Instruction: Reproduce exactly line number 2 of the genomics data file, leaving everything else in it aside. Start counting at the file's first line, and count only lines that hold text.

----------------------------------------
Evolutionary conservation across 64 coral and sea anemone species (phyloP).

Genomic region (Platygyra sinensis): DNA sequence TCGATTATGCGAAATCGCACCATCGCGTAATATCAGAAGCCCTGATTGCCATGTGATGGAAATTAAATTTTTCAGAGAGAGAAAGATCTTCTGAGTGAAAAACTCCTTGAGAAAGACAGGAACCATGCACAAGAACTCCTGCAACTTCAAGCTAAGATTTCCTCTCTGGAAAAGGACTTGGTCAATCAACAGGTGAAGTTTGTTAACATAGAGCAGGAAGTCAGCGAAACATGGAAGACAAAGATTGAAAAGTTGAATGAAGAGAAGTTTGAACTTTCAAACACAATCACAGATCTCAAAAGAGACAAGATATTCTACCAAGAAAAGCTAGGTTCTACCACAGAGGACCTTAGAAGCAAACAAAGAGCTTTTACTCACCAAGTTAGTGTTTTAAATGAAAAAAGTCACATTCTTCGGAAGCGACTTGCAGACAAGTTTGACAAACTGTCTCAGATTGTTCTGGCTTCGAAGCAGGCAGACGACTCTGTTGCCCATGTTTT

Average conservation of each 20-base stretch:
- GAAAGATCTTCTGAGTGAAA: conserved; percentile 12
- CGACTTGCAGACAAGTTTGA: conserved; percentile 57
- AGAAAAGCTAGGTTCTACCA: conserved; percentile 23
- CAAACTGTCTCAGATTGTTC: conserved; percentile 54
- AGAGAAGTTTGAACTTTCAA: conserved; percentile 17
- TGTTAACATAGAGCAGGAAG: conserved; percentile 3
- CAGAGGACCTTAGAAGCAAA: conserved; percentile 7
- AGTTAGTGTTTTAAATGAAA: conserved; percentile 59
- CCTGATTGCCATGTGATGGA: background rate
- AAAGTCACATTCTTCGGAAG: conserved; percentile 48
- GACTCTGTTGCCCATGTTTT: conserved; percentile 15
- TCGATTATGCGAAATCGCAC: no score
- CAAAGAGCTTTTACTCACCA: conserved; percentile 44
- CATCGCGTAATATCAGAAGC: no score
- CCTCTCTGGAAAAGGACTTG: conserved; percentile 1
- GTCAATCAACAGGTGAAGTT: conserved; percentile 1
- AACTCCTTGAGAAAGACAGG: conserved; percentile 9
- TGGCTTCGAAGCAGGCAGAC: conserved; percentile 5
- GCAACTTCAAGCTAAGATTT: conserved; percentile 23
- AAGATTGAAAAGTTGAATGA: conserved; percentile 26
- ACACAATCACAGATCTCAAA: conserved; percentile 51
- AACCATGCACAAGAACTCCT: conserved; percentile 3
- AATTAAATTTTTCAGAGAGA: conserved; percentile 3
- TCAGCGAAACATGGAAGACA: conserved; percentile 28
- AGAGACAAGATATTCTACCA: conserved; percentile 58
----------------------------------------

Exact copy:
Genomic region (Platygyra sinensis): DNA sequence TCGATTATGCGAAATCGCACCATCGCGTAATATCAGAAGCCCTGATTGCCATGTGATGGAAATTAAATTTTTCAGAGAGAGAAAGATCTTCTGAGTGAAAAACTCCTTGAGAAAGACAGGAACCATGCACAAGAACTCCTGCAACTTCAAGCTAAGATTTCCTCTCTGGAAAAGGACTTGGTCAATCAACAGGTGAAGTTTGTTAACATAGAGCAGGAAGTCAGCGAAACATGGAAGACAAAGATTGAAAAGTTGAATGAAGAGAAGTTTGAACTTTCAAACACAATCACAGATCTCAAAAGAGACAAGATATTCTACCAAGAAAAGCTAGGTTCTACCACAGAGGACCTTAGAAGCAAACAAAGAGCTTTTACTCACCAAGTTAGTGTTTTAAATGAAAAAAGTCACATTCTTCGGAAGCGACTTGCAGACAAGTTTGACAAACTGTCTCAGATTGTTCTGGCTTCGAAGCAGGCAGACGACTCTGTTGCCCATGTTTT